Why Values Matter … And How to Get the Most Out of Them

Quick. Tell me your company’s values. No peeking at the poster on wall. Can you recite them? You can? Good for you! Now, can you tell me what those values mean – what they look like – in your everyday work? In the work of your boss? In the work of the people who report to you?

There is great value in company values – but only if they become so “real” for employees, they know what it means in their daily work. A couple of months ago, Rosabeth Moss Kantor wrote in the Harvard Business Review the “Ten Essentials for Getting Value from Values.” The entire list is a must read, but today let’s focus on just two.

“Actions reflecting values and principles – especially difficult choices – become the basis for iconic stories that are easy to remember and retell, reinforcing to employees and the world what he company stands for.”

Yes, I agree. But Rosabeth doesn’t go far enough. HOW do you do this? What’s the process for getting these iconic stories shared and discussed in your organization? With strategic employee recognition, it’s easy. You encourage all employees, at every level, to notice and appreciate the efforts of their colleagues that reflect and demonstrate the values. You require a detailed message to highlight these points. You share the messages of recognition broadly throughout the company so others can learn “what the values look like in the work” as well.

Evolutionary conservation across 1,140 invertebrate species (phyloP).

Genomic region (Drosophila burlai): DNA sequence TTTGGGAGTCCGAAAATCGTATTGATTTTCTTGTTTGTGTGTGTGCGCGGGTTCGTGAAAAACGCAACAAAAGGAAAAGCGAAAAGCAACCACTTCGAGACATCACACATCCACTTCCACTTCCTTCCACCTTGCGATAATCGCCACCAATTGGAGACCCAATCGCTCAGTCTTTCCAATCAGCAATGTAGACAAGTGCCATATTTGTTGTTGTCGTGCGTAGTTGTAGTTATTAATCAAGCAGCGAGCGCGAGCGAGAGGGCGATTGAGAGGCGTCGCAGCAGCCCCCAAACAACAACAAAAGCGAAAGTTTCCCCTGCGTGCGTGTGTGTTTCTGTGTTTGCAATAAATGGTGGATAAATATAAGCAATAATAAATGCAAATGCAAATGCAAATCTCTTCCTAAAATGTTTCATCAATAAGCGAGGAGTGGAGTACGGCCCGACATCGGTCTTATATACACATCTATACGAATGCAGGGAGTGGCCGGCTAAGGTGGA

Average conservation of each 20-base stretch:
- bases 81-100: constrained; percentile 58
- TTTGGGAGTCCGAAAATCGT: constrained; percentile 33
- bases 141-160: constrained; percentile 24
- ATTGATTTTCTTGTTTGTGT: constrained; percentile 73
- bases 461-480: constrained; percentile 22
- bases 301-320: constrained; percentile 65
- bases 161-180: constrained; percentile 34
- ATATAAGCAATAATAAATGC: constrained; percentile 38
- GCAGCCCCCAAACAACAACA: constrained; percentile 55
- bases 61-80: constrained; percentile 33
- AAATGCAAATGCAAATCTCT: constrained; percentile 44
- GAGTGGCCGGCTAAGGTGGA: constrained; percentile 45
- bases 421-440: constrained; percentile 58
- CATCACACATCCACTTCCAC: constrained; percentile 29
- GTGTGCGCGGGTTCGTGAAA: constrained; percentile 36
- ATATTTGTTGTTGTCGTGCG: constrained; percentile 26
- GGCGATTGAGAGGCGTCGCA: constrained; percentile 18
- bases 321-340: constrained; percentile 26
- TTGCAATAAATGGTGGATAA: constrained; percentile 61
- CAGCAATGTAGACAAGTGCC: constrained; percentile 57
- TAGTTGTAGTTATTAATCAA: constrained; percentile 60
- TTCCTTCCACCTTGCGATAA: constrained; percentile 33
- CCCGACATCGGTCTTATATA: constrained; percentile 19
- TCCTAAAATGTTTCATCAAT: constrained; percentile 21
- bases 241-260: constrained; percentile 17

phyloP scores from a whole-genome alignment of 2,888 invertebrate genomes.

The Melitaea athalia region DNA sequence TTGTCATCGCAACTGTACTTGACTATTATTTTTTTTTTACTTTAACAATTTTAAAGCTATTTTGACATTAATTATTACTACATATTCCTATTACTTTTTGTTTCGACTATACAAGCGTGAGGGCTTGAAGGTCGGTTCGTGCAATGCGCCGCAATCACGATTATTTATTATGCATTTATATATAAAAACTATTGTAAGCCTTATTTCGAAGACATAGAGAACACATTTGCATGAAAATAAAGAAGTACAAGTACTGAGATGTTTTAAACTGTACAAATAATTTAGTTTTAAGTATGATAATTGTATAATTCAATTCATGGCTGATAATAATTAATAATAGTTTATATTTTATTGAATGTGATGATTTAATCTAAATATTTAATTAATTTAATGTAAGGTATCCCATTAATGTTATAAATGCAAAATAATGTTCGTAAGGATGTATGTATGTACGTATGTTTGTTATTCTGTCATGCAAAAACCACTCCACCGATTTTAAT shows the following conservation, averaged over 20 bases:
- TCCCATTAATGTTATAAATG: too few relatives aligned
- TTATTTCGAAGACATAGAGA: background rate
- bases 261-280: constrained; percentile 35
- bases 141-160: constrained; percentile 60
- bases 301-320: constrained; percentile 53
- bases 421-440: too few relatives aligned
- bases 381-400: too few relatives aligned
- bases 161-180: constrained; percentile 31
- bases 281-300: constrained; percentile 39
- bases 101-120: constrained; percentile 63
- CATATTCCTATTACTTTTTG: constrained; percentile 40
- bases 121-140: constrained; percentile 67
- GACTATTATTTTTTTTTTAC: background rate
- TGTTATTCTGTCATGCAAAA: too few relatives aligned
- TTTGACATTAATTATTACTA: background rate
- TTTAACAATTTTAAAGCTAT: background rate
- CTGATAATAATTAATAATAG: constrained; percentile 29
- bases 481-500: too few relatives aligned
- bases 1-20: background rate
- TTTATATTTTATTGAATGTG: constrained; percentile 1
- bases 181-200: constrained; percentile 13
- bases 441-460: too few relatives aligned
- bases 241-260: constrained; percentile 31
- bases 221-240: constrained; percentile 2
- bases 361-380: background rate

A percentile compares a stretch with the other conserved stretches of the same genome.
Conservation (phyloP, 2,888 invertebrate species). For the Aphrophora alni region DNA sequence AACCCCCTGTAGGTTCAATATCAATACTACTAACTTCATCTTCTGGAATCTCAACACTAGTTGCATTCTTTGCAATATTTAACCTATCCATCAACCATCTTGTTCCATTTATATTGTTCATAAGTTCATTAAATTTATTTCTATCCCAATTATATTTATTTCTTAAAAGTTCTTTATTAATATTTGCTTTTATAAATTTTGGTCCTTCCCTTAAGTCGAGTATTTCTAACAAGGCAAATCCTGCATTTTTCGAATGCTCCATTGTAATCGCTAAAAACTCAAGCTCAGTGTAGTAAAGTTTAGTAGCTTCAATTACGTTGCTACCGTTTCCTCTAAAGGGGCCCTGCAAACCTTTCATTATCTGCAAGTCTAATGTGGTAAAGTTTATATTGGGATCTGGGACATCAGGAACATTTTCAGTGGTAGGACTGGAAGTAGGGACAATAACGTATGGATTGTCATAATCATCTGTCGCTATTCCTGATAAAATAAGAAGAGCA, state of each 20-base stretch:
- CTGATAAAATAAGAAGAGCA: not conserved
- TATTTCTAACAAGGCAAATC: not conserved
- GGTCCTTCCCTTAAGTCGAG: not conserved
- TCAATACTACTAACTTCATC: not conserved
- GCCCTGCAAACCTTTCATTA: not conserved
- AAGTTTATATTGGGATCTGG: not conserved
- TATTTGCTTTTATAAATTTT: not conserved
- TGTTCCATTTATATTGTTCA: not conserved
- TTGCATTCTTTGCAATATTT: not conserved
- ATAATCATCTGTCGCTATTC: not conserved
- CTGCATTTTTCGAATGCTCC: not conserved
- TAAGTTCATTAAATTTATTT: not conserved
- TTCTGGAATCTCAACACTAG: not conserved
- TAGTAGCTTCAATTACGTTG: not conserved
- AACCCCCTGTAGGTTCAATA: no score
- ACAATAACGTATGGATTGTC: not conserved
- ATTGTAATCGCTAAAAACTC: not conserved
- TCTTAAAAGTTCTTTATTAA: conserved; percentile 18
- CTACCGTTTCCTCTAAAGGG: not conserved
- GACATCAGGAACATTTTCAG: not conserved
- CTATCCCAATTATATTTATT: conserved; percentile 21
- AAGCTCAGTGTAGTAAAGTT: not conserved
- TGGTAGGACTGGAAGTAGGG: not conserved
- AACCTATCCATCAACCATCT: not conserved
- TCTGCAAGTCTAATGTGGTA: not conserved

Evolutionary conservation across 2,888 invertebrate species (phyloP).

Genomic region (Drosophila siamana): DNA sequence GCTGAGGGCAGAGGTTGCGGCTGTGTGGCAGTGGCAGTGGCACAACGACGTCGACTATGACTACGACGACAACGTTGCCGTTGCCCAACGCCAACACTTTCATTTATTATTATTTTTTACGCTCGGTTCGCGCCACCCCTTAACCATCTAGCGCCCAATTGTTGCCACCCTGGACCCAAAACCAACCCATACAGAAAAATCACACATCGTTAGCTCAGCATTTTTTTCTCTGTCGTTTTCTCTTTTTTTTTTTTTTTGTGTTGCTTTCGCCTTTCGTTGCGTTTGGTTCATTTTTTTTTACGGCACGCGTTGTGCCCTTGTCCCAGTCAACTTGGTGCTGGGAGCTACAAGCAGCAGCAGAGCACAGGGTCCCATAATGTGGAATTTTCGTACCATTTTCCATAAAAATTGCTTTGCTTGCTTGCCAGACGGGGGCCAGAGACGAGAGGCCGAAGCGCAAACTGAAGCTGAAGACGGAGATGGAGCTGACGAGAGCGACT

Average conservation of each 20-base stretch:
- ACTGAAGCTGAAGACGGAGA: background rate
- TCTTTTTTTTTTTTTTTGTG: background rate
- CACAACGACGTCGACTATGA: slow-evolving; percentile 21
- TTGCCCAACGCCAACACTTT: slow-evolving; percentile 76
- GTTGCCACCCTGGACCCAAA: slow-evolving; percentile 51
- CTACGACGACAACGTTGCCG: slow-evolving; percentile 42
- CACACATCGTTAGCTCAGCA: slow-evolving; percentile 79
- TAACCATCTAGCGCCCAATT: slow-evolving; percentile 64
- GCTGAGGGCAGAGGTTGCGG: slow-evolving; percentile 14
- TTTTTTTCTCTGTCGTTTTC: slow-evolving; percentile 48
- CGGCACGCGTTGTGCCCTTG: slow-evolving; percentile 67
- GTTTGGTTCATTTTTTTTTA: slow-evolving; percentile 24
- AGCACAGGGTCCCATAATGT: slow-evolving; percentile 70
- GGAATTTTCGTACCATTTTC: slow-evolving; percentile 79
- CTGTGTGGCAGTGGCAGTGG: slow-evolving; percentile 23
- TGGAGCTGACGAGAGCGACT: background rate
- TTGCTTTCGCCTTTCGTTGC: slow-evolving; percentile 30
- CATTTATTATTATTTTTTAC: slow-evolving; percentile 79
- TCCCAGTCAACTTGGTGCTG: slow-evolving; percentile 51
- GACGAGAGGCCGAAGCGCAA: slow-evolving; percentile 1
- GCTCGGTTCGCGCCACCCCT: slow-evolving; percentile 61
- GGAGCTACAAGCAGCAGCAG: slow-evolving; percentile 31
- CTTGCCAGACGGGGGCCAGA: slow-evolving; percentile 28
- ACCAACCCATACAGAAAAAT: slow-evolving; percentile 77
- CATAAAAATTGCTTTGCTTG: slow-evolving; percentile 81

Does this really matter, you ask? According to recent research published by the Boston Consulting Group and the World Federation of People Management Associations, the executives surveyed highlighted six areas as especially weak at their companies – “Clear consequences for individuals not living the company values” is one of them.

This is why your STATED values – those you’ve put on the plaque on the wall – must become stronger than your TOLERATED values (as I’ve written about in detail before). Or, as Dr. Kantor put it:

“As they become internalized by employees, values and principles can substitute for more impersonal or coercive rules. They can serve as a control system against violations, excesses or veering off course.”

How can you expect consequences for employees not living the values if they don’t understand how to “live the values” in their work in the first place? By creating an understanding of company values in their own, personal work through recognition and appreciation, you give your employees a positive context for understanding and repeating those values on an ongoing basis.

What could be more powerful?

Image credit: Wikimedia Commons

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